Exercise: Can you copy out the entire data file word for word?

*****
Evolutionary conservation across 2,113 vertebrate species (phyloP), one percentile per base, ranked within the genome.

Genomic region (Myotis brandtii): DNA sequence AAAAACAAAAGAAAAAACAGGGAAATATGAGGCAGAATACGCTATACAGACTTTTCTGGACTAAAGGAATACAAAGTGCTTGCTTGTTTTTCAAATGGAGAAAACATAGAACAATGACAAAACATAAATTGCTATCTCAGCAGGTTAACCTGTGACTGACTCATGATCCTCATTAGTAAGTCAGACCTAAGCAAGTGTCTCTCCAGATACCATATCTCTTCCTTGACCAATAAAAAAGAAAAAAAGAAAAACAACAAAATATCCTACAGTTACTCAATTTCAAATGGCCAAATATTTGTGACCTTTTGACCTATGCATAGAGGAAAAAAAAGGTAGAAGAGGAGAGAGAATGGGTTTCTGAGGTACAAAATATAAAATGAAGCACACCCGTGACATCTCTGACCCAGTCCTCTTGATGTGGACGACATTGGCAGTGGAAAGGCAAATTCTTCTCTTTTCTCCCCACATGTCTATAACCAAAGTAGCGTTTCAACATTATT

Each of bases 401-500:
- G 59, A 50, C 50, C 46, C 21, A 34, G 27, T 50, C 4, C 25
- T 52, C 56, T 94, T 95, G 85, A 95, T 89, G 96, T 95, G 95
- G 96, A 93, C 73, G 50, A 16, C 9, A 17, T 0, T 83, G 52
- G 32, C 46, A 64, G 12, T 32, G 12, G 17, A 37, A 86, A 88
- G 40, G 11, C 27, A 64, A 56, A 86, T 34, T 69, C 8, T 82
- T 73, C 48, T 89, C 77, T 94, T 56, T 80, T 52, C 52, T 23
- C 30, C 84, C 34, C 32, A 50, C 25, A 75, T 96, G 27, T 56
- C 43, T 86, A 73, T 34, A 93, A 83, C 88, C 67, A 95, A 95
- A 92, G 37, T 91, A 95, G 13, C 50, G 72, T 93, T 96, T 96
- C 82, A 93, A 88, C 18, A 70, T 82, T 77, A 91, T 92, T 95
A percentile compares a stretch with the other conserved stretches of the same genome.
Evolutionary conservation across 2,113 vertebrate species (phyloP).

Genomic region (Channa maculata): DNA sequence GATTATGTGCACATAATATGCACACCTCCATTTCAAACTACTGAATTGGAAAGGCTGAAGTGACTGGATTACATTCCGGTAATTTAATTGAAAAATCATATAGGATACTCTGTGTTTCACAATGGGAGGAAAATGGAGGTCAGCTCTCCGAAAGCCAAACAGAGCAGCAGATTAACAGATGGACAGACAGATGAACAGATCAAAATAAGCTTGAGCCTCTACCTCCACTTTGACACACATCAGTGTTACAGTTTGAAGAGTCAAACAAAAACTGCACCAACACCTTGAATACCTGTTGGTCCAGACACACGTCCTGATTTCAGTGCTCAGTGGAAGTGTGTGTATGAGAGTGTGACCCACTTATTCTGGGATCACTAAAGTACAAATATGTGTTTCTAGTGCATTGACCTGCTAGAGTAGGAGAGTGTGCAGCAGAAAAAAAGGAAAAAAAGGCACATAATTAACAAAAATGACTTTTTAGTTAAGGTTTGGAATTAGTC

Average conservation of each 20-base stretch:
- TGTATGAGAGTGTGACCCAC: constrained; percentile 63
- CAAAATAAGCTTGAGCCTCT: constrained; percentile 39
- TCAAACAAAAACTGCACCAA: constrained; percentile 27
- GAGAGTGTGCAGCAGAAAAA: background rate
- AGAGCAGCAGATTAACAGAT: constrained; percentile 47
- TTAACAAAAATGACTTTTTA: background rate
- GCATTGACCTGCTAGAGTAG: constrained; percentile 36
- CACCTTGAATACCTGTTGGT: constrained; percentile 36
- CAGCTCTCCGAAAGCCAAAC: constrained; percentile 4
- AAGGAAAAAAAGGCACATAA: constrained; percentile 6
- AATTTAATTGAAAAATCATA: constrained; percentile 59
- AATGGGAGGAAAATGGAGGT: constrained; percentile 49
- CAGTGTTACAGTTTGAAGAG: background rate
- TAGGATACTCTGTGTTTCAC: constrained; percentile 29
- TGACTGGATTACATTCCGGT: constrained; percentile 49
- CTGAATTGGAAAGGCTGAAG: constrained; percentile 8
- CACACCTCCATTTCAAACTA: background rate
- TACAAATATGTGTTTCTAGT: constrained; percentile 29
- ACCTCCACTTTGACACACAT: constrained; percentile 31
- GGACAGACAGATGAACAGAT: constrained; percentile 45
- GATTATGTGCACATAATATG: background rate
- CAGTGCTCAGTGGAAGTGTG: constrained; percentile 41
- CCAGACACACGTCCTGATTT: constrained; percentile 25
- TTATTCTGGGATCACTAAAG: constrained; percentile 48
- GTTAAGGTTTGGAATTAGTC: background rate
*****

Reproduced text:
Evolutionary conservation across 2,113 vertebrate species (phyloP), one percentile per base, ranked within the genome.

Genomic region (Myotis brandtii): DNA sequence AAAAACAAAAGAAAAAACAGGGAAATATGAGGCAGAATACGCTATACAGACTTTTCTGGACTAAAGGAATACAAAGTGCTTGCTTGTTTTTCAAATGGAGAAAACATAGAACAATGACAAAACATAAATTGCTATCTCAGCAGGTTAACCTGTGACTGACTCATGATCCTCATTAGTAAGTCAGACCTAAGCAAGTGTCTCTCCAGATACCATATCTCTTCCTTGACCAATAAAAAAGAAAAAAAGAAAAACAACAAAATATCCTACAGTTACTCAATTTCAAATGGCCAAATATTTGTGACCTTTTGACCTATGCATAGAGGAAAAAAAAGGTAGAAGAGGAGAGAGAATGGGTTTCTGAGGTACAAAATATAAAATGAAGCACACCCGTGACATCTCTGACCCAGTCCTCTTGATGTGGACGACATTGGCAGTGGAAAGGCAAATTCTTCTCTTTTCTCCCCACATGTCTATAACCAAAGTAGCGTTTCAACATTATT

Each of bases 401-500:
- G 59, A 50, C 50, C 46, C 21, A 34, G 27, T 50, C 4, C 25
- T 52, C 56, T 94, T 95, G 85, A 95, T 89, G 96, T 95, G 95
- G 96, A 93, C 73, G 50, A 16, C 9, A 17, T 0, T 83, G 52
- G 32, C 46, A 64, G 12, T 32, G 12, G 17, A 37, A 86, A 88
- G 40, G 11, C 27, A 64, A 56, A 86, T 34, T 69, C 8, T 82
- T 73, C 48, T 89, C 77, T 94, T 56, T 80, T 52, C 52, T 23
- C 30, C 84, C 34, C 32, A 50, C 25, A 75, T 96, G 27, T 56
- C 43, T 86, A 73, T 34, A 93, A 83, C 88, C 67, A 95, A 95
- A 92, G 37, T 91, A 95, G 13, C 50, G 72, T 93, T 96, T 96
- C 82, A 93, A 88, C 18, A 70, T 82, T 77, A 91, T 92, T 95
A percentile compares a stretch with the other conserved stretches of the same genome.
Evolutionary conservation across 2,113 vertebrate species (phyloP).

Genomic region (Channa maculata): DNA sequence GATTATGTGCACATAATATGCACACCTCCATTTCAAACTACTGAATTGGAAAGGCTGAAGTGACTGGATTACATTCCGGTAATTTAATTGAAAAATCATATAGGATACTCTGTGTTTCACAATGGGAGGAAAATGGAGGTCAGCTCTCCGAAAGCCAAACAGAGCAGCAGATTAACAGATGGACAGACAGATGAACAGATCAAAATAAGCTTGAGCCTCTACCTCCACTTTGACACACATCAGTGTTACAGTTTGAAGAGTCAAACAAAAACTGCACCAACACCTTGAATACCTGTTGGTCCAGACACACGTCCTGATTTCAGTGCTCAGTGGAAGTGTGTGTATGAGAGTGTGACCCACTTATTCTGGGATCACTAAAGTACAAATATGTGTTTCTAGTGCATTGACCTGCTAGAGTAGGAGAGTGTGCAGCAGAAAAAAAGGAAAAAAAGGCACATAATTAACAAAAATGACTTTTTAGTTAAGGTTTGGAATTAGTC

Average conservation of each 20-base stretch:
- TGTATGAGAGTGTGACCCAC: constrained; percentile 63
- CAAAATAAGCTTGAGCCTCT: constrained; percentile 39
- TCAAACAAAAACTGCACCAA: constrained; percentile 27
- GAGAGTGTGCAGCAGAAAAA: background rate
- AGAGCAGCAGATTAACAGAT: constrained; percentile 47
- TTAACAAAAATGACTTTTTA: background rate
- GCATTGACCTGCTAGAGTAG: constrained; percentile 36
- CACCTTGAATACCTGTTGGT: constrained; percentile 36
- CAGCTCTCCGAAAGCCAAAC: constrained; percentile 4
- AAGGAAAAAAAGGCACATAA: constrained; percentile 6
- AATTTAATTGAAAAATCATA: constrained; percentile 59
- AATGGGAGGAAAATGGAGGT: constrained; percentile 49
- CAGTGTTACAGTTTGAAGAG: background rate
- TAGGATACTCTGTGTTTCAC: constrained; percentile 29
- TGACTGGATTACATTCCGGT: constrained; percentile 49
- CTGAATTGGAAAGGCTGAAG: constrained; percentile 8
- CACACCTCCATTTCAAACTA: background rate
- TACAAATATGTGTTTCTAGT: constrained; percentile 29
- ACCTCCACTTTGACACACAT: constrained; percentile 31
- GGACAGACAGATGAACAGAT: constrained; percentile 45
- GATTATGTGCACATAATATG: background rate
- CAGTGCTCAGTGGAAGTGTG: constrained; percentile 41
- CCAGACACACGTCCTGATTT: constrained; percentile 25
- TTATTCTGGGATCACTAAAG: constrained; percentile 48
- GTTAAGGTTTGGAATTAGTC: background rate